Peer Lunch Club
By Elizabeth Medina
Growing up, Kayla L. Spohr had the opportunity to meet one of her best friend’s nephew who has autism. Kayla developed so much affection towards him that in the end, she thought of him as a nephew of her own. Looking back at her childhood in elementary school, Kayla has wondered why she was not able to engage with people who have a disability, like autism.
“I was never able to learn proper communication skills with [special education students] them in school and it created an uncomfortable feeling.”
This has motivated her to get out of her comfort zone and change the way disabled students get acknowledged in a school setting. Kayla is a senior who studies elementary education at Washington State University in Richland. In the fall of 2016, Kayla enrolled in a required course taught by special educationinstructor, Dr. Yun-Ju Hsiao. Dr. Hsiao’s class provided Kayla with a guide to help her socialize and communicate with disabled community without alienating them.
“I want my students to be able to gain a different perspective as teacher in the classroom by being able to create a personal connection with disabled people,” Dr. Hsiao said.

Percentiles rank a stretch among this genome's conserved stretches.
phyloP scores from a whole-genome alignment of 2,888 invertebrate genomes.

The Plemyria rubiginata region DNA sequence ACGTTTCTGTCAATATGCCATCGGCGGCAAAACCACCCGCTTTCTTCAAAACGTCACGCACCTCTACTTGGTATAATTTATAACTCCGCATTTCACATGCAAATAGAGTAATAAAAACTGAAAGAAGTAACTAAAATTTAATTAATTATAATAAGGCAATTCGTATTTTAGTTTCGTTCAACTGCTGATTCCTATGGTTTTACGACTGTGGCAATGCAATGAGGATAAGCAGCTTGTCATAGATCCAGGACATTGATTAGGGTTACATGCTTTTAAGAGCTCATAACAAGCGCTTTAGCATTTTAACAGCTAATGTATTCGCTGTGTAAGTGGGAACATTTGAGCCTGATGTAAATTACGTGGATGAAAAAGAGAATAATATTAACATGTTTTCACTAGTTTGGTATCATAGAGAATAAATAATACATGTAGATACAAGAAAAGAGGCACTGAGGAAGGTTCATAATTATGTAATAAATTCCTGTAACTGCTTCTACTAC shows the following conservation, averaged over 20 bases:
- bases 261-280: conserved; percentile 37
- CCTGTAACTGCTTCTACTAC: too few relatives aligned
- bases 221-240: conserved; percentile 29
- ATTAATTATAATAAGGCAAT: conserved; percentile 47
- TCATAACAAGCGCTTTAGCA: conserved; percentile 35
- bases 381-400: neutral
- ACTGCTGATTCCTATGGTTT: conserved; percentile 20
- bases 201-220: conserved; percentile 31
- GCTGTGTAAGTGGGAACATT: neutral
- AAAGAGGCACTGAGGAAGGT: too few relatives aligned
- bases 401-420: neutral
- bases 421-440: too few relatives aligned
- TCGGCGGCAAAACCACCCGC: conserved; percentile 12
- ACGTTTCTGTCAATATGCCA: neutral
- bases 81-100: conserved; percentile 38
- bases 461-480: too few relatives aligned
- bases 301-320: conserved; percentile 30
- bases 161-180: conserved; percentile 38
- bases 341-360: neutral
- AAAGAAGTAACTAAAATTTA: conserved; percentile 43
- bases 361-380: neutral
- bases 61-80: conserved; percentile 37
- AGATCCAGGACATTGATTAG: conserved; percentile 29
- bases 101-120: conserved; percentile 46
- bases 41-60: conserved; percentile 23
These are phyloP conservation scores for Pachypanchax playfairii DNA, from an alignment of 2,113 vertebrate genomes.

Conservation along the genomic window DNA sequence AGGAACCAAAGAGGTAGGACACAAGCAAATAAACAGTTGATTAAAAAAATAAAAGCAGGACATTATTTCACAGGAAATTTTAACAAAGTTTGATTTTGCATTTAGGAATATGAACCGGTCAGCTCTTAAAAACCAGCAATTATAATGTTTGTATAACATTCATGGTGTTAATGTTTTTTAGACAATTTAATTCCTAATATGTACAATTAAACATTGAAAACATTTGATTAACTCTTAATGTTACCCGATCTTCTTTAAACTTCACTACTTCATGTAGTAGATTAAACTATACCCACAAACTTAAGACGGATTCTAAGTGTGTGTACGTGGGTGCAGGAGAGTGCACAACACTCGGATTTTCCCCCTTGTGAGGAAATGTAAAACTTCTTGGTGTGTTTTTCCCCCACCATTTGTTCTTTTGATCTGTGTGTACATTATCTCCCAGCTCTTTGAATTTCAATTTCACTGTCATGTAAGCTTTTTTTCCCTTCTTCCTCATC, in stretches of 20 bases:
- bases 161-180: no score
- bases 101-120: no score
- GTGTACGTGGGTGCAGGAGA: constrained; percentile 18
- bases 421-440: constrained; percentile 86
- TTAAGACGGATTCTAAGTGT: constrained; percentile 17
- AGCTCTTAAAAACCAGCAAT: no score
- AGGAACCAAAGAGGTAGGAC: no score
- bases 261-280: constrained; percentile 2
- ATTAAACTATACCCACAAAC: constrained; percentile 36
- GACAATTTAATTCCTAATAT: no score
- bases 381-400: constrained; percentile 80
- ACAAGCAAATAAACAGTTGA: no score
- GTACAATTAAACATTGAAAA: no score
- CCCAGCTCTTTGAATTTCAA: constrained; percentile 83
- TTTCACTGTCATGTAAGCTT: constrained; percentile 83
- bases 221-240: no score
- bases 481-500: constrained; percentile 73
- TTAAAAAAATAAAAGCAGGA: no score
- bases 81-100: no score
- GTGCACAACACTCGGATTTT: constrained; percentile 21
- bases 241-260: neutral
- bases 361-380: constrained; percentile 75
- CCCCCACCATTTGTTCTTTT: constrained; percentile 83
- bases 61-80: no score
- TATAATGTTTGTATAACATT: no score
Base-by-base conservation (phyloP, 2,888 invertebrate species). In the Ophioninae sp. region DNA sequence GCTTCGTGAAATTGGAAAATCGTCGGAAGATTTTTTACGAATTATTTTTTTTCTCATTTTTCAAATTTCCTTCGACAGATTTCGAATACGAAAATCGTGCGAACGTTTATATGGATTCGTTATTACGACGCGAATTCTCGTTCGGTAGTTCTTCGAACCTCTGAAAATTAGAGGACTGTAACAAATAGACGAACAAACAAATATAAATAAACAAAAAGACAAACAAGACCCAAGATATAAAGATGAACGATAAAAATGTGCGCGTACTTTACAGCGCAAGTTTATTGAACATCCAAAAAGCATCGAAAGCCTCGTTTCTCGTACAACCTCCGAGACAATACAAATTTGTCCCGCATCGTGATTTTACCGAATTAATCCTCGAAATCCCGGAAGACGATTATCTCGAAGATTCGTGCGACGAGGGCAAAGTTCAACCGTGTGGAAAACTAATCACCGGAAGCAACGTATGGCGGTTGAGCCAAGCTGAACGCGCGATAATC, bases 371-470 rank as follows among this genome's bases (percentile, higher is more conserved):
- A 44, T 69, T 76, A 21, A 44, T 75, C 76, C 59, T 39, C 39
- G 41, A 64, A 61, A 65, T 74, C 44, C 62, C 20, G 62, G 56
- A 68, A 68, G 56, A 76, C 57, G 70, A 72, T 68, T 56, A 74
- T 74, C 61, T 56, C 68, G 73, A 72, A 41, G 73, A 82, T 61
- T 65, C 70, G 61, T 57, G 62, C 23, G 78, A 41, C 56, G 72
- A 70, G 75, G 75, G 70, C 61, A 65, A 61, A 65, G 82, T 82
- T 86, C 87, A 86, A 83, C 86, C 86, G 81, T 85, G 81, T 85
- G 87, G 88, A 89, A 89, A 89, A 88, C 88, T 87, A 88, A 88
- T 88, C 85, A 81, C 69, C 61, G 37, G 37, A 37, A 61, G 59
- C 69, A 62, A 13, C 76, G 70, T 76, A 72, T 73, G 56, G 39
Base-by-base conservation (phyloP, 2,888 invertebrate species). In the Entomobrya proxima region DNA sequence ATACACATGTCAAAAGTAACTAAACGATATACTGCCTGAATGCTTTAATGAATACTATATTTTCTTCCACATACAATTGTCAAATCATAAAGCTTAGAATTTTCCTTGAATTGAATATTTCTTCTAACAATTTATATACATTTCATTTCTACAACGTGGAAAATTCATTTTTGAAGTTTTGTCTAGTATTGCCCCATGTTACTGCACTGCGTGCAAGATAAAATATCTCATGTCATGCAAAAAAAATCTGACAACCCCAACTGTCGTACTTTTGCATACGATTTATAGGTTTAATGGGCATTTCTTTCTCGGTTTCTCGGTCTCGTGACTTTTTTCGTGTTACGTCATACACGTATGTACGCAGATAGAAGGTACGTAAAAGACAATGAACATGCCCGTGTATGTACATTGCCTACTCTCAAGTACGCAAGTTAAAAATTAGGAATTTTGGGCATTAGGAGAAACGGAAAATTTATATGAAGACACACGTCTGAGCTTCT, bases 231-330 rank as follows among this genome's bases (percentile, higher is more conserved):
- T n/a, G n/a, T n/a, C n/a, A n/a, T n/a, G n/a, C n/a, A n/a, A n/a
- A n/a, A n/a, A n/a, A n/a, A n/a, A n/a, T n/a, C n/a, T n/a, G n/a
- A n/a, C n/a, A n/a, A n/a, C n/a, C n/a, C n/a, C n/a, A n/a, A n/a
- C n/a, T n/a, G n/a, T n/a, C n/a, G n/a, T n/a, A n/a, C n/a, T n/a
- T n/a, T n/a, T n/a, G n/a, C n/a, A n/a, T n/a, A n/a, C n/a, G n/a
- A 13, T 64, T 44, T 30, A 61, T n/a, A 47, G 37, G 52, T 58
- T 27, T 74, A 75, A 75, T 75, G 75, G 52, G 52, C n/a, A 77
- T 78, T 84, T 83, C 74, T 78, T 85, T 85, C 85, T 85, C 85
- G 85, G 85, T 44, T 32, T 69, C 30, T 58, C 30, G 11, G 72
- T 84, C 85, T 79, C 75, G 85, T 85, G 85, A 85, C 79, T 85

Kayla’s determination to break away from the uncomfortable feeling was challenged as Dr. Hsiao integrated a volunteer program that had Kayla and her classmates put their skills to the test. Once a month for a few hours, Kayla had the opportunity to bond with some of the members from the ARC of tri-cities at the WSU campus. During that time, Kayla had a great time socializing and getting to do fun activities with the ARC members.
“I learned that it’s really important to listen to them,” Kayla said. “They are just like everybody else.”
But this special assignment morphed into something beyond achieving a passing grade. Meeting with the ARC members become something Kayla looked forward. She loved the fact that everyone accepted each other’s differences. As she reflected on her volunteer experiences, Kayla realized how much the members impacted her life.
“One of the members, she was a very high functioning adult, she would smile every time she came in, and she would be so happy to have food to eat and would be happy to be where she is.” Kayla said. “And I said to myself ‘what a great way to see the world, and it’s motivated me to have a mentality like hers.”
Through Kayla’s experiences, she has learned that having exposure to a diverse group of people sets individuals up to better communication skills and interpersonal relationships as well as starts them off with an open view of the world.